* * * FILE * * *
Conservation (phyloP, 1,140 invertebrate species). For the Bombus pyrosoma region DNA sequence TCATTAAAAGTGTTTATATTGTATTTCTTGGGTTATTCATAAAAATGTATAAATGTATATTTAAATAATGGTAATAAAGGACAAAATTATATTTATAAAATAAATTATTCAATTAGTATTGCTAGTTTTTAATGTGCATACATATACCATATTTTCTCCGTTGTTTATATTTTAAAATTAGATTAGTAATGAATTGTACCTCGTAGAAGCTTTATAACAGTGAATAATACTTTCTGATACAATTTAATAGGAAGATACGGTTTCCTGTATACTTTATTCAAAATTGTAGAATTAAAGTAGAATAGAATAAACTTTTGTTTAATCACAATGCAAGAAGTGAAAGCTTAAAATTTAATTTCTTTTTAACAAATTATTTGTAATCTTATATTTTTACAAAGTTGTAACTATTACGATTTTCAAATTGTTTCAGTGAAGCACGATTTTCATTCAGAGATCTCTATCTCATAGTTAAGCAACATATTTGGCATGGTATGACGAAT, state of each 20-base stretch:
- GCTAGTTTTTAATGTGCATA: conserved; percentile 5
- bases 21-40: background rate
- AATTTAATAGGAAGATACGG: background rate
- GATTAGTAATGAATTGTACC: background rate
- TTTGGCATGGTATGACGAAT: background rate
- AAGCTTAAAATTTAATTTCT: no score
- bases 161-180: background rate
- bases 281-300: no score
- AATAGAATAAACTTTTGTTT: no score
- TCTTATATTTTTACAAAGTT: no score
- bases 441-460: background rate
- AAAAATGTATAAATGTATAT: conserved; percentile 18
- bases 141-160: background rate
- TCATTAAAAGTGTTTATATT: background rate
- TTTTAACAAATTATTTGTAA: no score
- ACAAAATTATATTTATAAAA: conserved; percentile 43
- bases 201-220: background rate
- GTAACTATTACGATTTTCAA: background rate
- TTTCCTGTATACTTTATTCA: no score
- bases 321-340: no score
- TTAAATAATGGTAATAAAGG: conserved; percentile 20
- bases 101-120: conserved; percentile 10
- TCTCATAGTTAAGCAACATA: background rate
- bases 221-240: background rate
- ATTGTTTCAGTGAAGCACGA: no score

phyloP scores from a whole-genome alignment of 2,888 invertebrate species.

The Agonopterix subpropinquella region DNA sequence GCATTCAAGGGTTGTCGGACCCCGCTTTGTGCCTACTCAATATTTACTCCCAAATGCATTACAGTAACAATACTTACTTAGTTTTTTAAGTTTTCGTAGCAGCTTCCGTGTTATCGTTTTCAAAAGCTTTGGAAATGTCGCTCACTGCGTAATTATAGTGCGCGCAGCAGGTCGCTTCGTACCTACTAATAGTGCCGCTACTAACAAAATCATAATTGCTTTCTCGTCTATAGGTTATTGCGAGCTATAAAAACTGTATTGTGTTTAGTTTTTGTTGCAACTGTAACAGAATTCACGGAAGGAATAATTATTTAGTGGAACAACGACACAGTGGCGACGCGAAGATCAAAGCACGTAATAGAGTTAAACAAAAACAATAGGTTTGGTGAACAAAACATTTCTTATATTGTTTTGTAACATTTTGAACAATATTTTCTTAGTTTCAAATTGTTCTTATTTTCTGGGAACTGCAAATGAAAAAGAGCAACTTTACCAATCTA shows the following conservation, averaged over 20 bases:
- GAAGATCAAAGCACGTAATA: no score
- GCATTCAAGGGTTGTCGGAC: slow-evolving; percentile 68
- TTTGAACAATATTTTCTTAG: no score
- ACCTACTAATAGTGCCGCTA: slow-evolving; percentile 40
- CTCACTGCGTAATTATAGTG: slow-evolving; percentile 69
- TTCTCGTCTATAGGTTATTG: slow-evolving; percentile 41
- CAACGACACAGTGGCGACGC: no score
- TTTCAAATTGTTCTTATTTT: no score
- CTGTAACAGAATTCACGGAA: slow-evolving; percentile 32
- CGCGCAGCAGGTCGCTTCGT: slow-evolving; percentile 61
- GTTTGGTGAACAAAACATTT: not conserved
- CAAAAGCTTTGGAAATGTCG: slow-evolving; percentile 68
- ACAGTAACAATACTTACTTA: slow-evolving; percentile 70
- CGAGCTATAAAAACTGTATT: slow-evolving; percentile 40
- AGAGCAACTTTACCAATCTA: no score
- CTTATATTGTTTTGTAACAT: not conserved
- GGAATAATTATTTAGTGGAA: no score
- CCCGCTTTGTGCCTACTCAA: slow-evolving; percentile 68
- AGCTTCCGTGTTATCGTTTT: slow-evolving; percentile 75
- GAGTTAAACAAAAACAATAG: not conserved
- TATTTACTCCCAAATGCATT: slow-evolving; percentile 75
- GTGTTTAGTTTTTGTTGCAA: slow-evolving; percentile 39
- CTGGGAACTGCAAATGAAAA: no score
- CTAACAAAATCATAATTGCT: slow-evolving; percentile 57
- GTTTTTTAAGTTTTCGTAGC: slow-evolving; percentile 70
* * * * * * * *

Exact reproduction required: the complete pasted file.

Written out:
Conservation (phyloP, 1,140 invertebrate species). For the Bombus pyrosoma region DNA sequence TCATTAAAAGTGTTTATATTGTATTTCTTGGGTTATTCATAAAAATGTATAAATGTATATTTAAATAATGGTAATAAAGGACAAAATTATATTTATAAAATAAATTATTCAATTAGTATTGCTAGTTTTTAATGTGCATACATATACCATATTTTCTCCGTTGTTTATATTTTAAAATTAGATTAGTAATGAATTGTACCTCGTAGAAGCTTTATAACAGTGAATAATACTTTCTGATACAATTTAATAGGAAGATACGGTTTCCTGTATACTTTATTCAAAATTGTAGAATTAAAGTAGAATAGAATAAACTTTTGTTTAATCACAATGCAAGAAGTGAAAGCTTAAAATTTAATTTCTTTTTAACAAATTATTTGTAATCTTATATTTTTACAAAGTTGTAACTATTACGATTTTCAAATTGTTTCAGTGAAGCACGATTTTCATTCAGAGATCTCTATCTCATAGTTAAGCAACATATTTGGCATGGTATGACGAAT, state of each 20-base stretch:
- GCTAGTTTTTAATGTGCATA: conserved; percentile 5
- bases 21-40: background rate
- AATTTAATAGGAAGATACGG: background rate
- GATTAGTAATGAATTGTACC: background rate
- TTTGGCATGGTATGACGAAT: background rate
- AAGCTTAAAATTTAATTTCT: no score
- bases 161-180: background rate
- bases 281-300: no score
- AATAGAATAAACTTTTGTTT: no score
- TCTTATATTTTTACAAAGTT: no score
- bases 441-460: background rate
- AAAAATGTATAAATGTATAT: conserved; percentile 18
- bases 141-160: background rate
- TCATTAAAAGTGTTTATATT: background rate
- TTTTAACAAATTATTTGTAA: no score
- ACAAAATTATATTTATAAAA: conserved; percentile 43
- bases 201-220: background rate
- GTAACTATTACGATTTTCAA: background rate
- TTTCCTGTATACTTTATTCA: no score
- bases 321-340: no score
- TTAAATAATGGTAATAAAGG: conserved; percentile 20
- bases 101-120: conserved; percentile 10
- TCTCATAGTTAAGCAACATA: background rate
- bases 221-240: background rate
- ATTGTTTCAGTGAAGCACGA: no score

phyloP scores from a whole-genome alignment of 2,888 invertebrate species.

The Agonopterix subpropinquella region DNA sequence GCATTCAAGGGTTGTCGGACCCCGCTTTGTGCCTACTCAATATTTACTCCCAAATGCATTACAGTAACAATACTTACTTAGTTTTTTAAGTTTTCGTAGCAGCTTCCGTGTTATCGTTTTCAAAAGCTTTGGAAATGTCGCTCACTGCGTAATTATAGTGCGCGCAGCAGGTCGCTTCGTACCTACTAATAGTGCCGCTACTAACAAAATCATAATTGCTTTCTCGTCTATAGGTTATTGCGAGCTATAAAAACTGTATTGTGTTTAGTTTTTGTTGCAACTGTAACAGAATTCACGGAAGGAATAATTATTTAGTGGAACAACGACACAGTGGCGACGCGAAGATCAAAGCACGTAATAGAGTTAAACAAAAACAATAGGTTTGGTGAACAAAACATTTCTTATATTGTTTTGTAACATTTTGAACAATATTTTCTTAGTTTCAAATTGTTCTTATTTTCTGGGAACTGCAAATGAAAAAGAGCAACTTTACCAATCTA shows the following conservation, averaged over 20 bases:
- GAAGATCAAAGCACGTAATA: no score
- GCATTCAAGGGTTGTCGGAC: slow-evolving; percentile 68
- TTTGAACAATATTTTCTTAG: no score
- ACCTACTAATAGTGCCGCTA: slow-evolving; percentile 40
- CTCACTGCGTAATTATAGTG: slow-evolving; percentile 69
- TTCTCGTCTATAGGTTATTG: slow-evolving; percentile 41
- CAACGACACAGTGGCGACGC: no score
- TTTCAAATTGTTCTTATTTT: no score
- CTGTAACAGAATTCACGGAA: slow-evolving; percentile 32
- CGCGCAGCAGGTCGCTTCGT: slow-evolving; percentile 61
- GTTTGGTGAACAAAACATTT: not conserved
- CAAAAGCTTTGGAAATGTCG: slow-evolving; percentile 68
- ACAGTAACAATACTTACTTA: slow-evolving; percentile 70
- CGAGCTATAAAAACTGTATT: slow-evolving; percentile 40
- AGAGCAACTTTACCAATCTA: no score
- CTTATATTGTTTTGTAACAT: not conserved
- GGAATAATTATTTAGTGGAA: no score
- CCCGCTTTGTGCCTACTCAA: slow-evolving; percentile 68
- AGCTTCCGTGTTATCGTTTT: slow-evolving; percentile 75
- GAGTTAAACAAAAACAATAG: not conserved
- TATTTACTCCCAAATGCATT: slow-evolving; percentile 75
- GTGTTTAGTTTTTGTTGCAA: slow-evolving; percentile 39
- CTGGGAACTGCAAATGAAAA: no score
- CTAACAAAATCATAATTGCT: slow-evolving; percentile 57
- GTTTTTTAAGTTTTCGTAGC: slow-evolving; percentile 70